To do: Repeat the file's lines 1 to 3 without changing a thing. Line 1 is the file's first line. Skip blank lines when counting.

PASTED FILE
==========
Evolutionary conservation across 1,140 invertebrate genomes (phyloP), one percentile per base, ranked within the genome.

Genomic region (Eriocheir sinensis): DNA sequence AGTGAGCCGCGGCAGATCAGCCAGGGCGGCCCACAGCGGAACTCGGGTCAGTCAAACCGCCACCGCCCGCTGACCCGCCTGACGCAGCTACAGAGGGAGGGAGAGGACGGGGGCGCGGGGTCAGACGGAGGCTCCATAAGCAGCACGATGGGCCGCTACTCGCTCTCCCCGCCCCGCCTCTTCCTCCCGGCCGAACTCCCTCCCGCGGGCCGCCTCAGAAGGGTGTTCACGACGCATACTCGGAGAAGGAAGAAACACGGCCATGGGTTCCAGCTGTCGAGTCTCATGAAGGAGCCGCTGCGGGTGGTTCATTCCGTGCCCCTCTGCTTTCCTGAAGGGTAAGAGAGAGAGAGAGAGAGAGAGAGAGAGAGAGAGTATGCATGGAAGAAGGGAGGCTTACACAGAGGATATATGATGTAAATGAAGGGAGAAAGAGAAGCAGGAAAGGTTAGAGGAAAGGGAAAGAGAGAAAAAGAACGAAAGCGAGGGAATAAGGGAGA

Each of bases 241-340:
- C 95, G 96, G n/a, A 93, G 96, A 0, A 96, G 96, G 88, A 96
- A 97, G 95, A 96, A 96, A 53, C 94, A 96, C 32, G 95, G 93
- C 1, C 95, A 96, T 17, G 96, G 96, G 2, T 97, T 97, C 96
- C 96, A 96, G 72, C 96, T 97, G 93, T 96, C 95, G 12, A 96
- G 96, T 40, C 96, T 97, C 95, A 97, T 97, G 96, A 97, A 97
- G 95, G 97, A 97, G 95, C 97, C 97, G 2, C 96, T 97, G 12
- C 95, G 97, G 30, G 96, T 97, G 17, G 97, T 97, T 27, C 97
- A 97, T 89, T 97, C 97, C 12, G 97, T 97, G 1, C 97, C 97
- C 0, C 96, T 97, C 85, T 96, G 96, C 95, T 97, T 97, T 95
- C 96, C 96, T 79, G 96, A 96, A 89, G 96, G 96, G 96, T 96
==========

Evolutionary conservation across 1,140 invertebrate genomes (phyloP), one percentile per base, ranked within the genome.

Genomic region (Eriocheir sinensis): DNA sequence AGTGAGCCGCGGCAGATCAGCCAGGGCGGCCCACAGCGGAACTCGGGTCAGTCAAACCGCCACCGCCCGCTGACCCGCCTGACGCAGCTACAGAGGGAGGGAGAGGACGGGGGCGCGGGGTCAGACGGAGGCTCCATAAGCAGCACGATGGGCCGCTACTCGCTCTCCCCGCCCCGCCTCTTCCTCCCGGCCGAACTCCCTCCCGCGGGCCGCCTCAGAAGGGTGTTCACGACGCATACTCGGAGAAGGAAGAAACACGGCCATGGGTTCCAGCTGTCGAGTCTCATGAAGGAGCCGCTGCGGGTGGTTCATTCCGTGCCCCTCTGCTTTCCTGAAGGGTAAGAGAGAGAGAGAGAGAGAGAGAGAGAGAGAGAGTATGCATGGAAGAAGGGAGGCTTACACAGAGGATATATGATGTAAATGAAGGGAGAAAGAGAAGCAGGAAAGGTTAGAGGAAAGGGAAAGAGAGAAAAAGAACGAAAGCGAGGGAATAAGGGAGA

Each of bases 241-340: